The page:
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Detail Sheet Numbering System

Feb 12 '14 8 Last Comment
wurdan freo
Feb 12, 14 12:13 pm

I've seen detail sheets number 1,2,3... for each page they're one. I've also seen details numbered 123... for page one and then continue 456... on page two, 789... on page three.

Any thoughts on the pros/cons to continue the count past each page or not. Seems like you would have a unique number for each detail, but revisions could be a pain if adding/subtracting detail numbers was not accounted for.

 

gwharton
Feb 12, 14 12:19 pm

1,2,3 each page, starting at the bottom right corner, increasing up, then left in a grid, skipping numbers where a drawing takes up more than one grid space.

That's how I was taught to do it and how I've always done it. The idea being that sheets which aren't completely full have most of their information to the right-hand side of the page, and the numbering starts by the page number.

Non Sequitur
Feb 12, 14 12:21 pm

detail numbers should start back at 1 for each sheet... and as much as possible, be placed in the same clock or counterclock fashion throughout the entire project.

I see only cons with detail numbering that spans multiple drawings.

mightyaa
Feb 12, 14 1:58 pm

We start with detail 1 on each new sheet.  We also use a numbering system so A5.1.1 means "5" (details) point "1" (1st sheet) point 1 (1st sheet in series).  It's also as much as possible it corresponds to the location.   Think chapter and page references.

Example A4.1 would have a few wall sections.  A5.1.X ("x" being whatever page in the series) would have the details from those wall sections found on the 4.1.

Also works from right to left/top to bottom in a stacked fashion.  So you might have 5 wall sections on that A4.1.  Wall section 1 would be on the right; And the first sheet in the series would have the details associated with it.

gruen
Feb 12, 14 8:24 pm

I put them in a grid, labeled by letter and number. Upper left is A1/A7.0. Bottom right is D4/A7.0. This is for a 24x36 sheet. Some people can fit 5 columns & rows on a 24x36 but I do 4. The grid really helps lay out sheets fast.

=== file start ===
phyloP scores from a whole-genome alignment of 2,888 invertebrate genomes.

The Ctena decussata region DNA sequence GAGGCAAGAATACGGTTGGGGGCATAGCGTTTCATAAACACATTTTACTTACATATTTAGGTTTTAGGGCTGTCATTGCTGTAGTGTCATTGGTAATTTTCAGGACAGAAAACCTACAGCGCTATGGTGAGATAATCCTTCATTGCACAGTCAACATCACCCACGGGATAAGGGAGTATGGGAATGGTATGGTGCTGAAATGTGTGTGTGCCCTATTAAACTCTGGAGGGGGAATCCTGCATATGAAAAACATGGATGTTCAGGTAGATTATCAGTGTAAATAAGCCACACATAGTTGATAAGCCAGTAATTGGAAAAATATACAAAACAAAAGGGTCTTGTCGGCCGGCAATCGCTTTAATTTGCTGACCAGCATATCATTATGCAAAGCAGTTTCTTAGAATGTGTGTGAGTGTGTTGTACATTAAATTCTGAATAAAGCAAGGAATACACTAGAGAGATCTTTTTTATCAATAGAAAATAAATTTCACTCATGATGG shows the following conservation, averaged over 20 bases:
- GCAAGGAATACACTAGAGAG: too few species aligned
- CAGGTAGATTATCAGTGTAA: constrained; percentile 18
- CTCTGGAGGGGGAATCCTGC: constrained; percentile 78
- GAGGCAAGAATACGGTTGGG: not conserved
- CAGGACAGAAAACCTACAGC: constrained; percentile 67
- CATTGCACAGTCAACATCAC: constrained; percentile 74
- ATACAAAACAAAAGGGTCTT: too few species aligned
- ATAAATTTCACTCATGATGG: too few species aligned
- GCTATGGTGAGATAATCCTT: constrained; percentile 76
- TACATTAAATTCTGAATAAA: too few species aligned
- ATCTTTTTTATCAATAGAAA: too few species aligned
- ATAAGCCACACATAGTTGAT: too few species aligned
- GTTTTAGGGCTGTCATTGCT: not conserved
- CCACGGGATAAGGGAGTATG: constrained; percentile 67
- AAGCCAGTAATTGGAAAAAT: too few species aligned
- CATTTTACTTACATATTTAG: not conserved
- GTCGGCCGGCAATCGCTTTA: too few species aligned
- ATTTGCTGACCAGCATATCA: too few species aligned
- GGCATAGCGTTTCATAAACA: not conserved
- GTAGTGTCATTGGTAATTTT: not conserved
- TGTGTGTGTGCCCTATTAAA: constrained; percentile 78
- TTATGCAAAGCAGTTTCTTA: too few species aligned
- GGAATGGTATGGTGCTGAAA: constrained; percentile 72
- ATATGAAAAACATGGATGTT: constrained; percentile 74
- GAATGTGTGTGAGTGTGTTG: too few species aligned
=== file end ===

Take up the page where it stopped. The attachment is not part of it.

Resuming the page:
ark1t3kt
May 5, 14 4:06 pm

Sorry for resurrecting an old thread, but I was just going to start one on this myself. 

I've seen and heard multiple ways on numbering details on Architectural sheets as well as the reasoning behind it. (i.e. top to bottom, left to right; bottom to top, right to left; clockwise, starting at top right corner; grid coordinate system such as A2, D4, C1, etc…)

The firm I work for uses the left to right, top to bottom method, because that is how you read. Fair enough reason, I guess. 

If I were starting an office standard, I would go with gwharton's method, starting at the bottom right and working bottom to top, right to left, except that I would not skip numbers. That may be confusing if the numbers are out of sequence. We've all seen the detail tag with "NOT USED" before...

gruen
May 5, 14 8:31 pm

The reason(s) I like the grid:

1: the sheet lays out fast. The grid is on a no plot layer.
2: you always know what number a drawing gets.

Mostly, because its fast.

Steven WardSteven Ward
May 6, 14 6:09 am

An ancient argument. Refreshing that it's still out there!

Apurimac
May 8, 14 4:21 pm

Probably best just to start at 1 on each new sheet, starting on the right hand side by the titleblock.  Hard enough keeping track of detail tags just on one sheet.

I'm also a huge fan of right hand sheet orientation although the residential architect I work with the most insists I work left-right, starting at the gutter.

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